The first interview is a funny thing. It’s a bit like a first date but in many ways, has more riding on it.
This makes the opening questions really important. The wrong question can end up using way too much of the allotted time while adding very little value.
To be effective, an interview has to have some structure. I am not saying you need to run it with an hourglass, but thinking about how much time you want to devote to each question can provide a strong foundation for a good exchange of information.
It’s nice to start with a bit of an ice breaker. You can comment on the weather, ask if they found the office easily or if there was a lot of traffic, something innocuous and universal. It’s really just to warm up their voice and help you, the interviewer, shift gears from what you were doing before.
It’s tempting to launch into their career history with something like “tell me about yourself” or “how did you get here”. There is no doubt you will learn a lot about the candidate but it may not be the stuff that is relevant to the position you think (and hope) they can fill. You are also opening the door for a very long answer.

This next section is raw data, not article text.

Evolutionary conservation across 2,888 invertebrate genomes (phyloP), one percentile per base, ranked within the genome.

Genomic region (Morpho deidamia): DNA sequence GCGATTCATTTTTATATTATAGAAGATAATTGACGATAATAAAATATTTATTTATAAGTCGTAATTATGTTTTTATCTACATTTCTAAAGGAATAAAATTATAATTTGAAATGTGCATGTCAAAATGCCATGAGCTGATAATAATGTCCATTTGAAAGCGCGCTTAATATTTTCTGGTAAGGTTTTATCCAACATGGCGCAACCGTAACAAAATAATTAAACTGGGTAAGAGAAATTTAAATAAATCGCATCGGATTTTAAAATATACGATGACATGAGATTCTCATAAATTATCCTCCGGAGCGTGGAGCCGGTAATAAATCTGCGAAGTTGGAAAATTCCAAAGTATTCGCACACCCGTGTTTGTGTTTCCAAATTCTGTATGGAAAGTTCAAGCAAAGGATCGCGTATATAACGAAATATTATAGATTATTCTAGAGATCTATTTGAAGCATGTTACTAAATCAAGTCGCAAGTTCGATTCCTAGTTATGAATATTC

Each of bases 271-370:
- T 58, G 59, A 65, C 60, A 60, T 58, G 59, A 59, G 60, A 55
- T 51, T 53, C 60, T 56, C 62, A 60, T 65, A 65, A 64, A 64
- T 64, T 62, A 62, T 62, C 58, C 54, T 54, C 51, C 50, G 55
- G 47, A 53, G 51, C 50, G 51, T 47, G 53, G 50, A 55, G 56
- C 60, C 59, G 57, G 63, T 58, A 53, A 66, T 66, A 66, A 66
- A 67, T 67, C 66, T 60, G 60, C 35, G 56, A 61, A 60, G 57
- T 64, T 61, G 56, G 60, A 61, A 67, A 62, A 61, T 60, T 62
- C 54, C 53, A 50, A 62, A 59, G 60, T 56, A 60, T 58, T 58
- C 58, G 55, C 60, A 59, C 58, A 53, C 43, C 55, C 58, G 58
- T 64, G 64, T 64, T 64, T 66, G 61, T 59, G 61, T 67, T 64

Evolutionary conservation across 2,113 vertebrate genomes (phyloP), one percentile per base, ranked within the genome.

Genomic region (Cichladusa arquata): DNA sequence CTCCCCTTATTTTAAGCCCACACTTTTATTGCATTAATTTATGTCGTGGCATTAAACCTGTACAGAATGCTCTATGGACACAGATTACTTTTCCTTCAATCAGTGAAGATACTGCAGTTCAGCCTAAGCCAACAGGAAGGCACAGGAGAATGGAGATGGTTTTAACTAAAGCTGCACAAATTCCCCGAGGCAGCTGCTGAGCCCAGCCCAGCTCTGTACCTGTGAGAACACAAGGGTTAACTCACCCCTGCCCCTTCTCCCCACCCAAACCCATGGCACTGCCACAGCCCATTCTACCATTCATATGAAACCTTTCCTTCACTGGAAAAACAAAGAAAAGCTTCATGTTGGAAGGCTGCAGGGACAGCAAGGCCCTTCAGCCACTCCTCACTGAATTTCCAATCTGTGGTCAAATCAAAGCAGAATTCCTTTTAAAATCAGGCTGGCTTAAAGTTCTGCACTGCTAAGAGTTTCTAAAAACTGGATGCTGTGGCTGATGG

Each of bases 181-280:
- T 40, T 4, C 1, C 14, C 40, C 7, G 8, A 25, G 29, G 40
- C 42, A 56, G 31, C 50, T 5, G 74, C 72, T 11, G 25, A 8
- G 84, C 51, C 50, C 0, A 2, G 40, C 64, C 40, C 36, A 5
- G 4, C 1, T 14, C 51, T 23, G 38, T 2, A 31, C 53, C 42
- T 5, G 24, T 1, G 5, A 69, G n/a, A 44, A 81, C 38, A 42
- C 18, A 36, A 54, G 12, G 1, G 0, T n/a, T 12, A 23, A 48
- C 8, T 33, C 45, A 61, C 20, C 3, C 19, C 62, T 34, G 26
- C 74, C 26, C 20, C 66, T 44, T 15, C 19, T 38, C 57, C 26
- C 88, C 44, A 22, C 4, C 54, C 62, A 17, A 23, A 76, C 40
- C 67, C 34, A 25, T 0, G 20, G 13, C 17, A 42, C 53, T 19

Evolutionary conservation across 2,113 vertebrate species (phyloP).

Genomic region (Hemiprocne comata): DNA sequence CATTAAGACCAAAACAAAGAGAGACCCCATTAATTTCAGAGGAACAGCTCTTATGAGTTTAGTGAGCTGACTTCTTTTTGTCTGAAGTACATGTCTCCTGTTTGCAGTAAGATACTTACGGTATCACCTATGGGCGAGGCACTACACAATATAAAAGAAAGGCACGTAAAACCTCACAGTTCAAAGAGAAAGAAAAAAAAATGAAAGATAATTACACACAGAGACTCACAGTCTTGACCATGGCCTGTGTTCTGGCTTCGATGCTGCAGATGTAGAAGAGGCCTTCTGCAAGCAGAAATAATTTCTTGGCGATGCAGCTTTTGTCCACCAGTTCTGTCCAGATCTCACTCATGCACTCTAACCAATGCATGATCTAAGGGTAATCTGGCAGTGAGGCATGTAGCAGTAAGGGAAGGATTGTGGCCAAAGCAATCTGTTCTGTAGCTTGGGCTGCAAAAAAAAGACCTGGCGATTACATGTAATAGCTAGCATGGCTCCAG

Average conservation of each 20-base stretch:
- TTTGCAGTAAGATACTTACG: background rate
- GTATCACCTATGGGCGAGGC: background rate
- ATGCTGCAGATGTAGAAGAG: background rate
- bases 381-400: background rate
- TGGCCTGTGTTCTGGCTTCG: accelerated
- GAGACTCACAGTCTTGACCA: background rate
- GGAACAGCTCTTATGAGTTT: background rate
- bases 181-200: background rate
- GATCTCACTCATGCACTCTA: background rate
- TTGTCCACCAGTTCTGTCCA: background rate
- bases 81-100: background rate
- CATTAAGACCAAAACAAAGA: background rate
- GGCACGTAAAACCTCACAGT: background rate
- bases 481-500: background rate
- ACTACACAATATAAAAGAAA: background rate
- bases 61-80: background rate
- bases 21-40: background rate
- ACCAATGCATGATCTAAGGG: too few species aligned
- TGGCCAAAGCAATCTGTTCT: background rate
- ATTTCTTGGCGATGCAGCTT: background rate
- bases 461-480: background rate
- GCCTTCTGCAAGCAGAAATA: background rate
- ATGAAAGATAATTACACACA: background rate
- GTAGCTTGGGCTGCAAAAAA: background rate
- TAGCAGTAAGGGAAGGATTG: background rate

Think about a question with a more contained answer.
• Why are you interested in this role?
• What do you know about this role?
• Tell me about your current position.
This will give you more of a “here and now” starting point. You can then use that answer to tease out their skills profile and motivation and easily loop in things like how their education has contributed to their success and development.
You will still get all the information you need but you are less likely to lose a bunch of time at the front end hearing about their formative years as a server or fitness instructor.
Keep it moving and interesting – it will better for you and the candidate.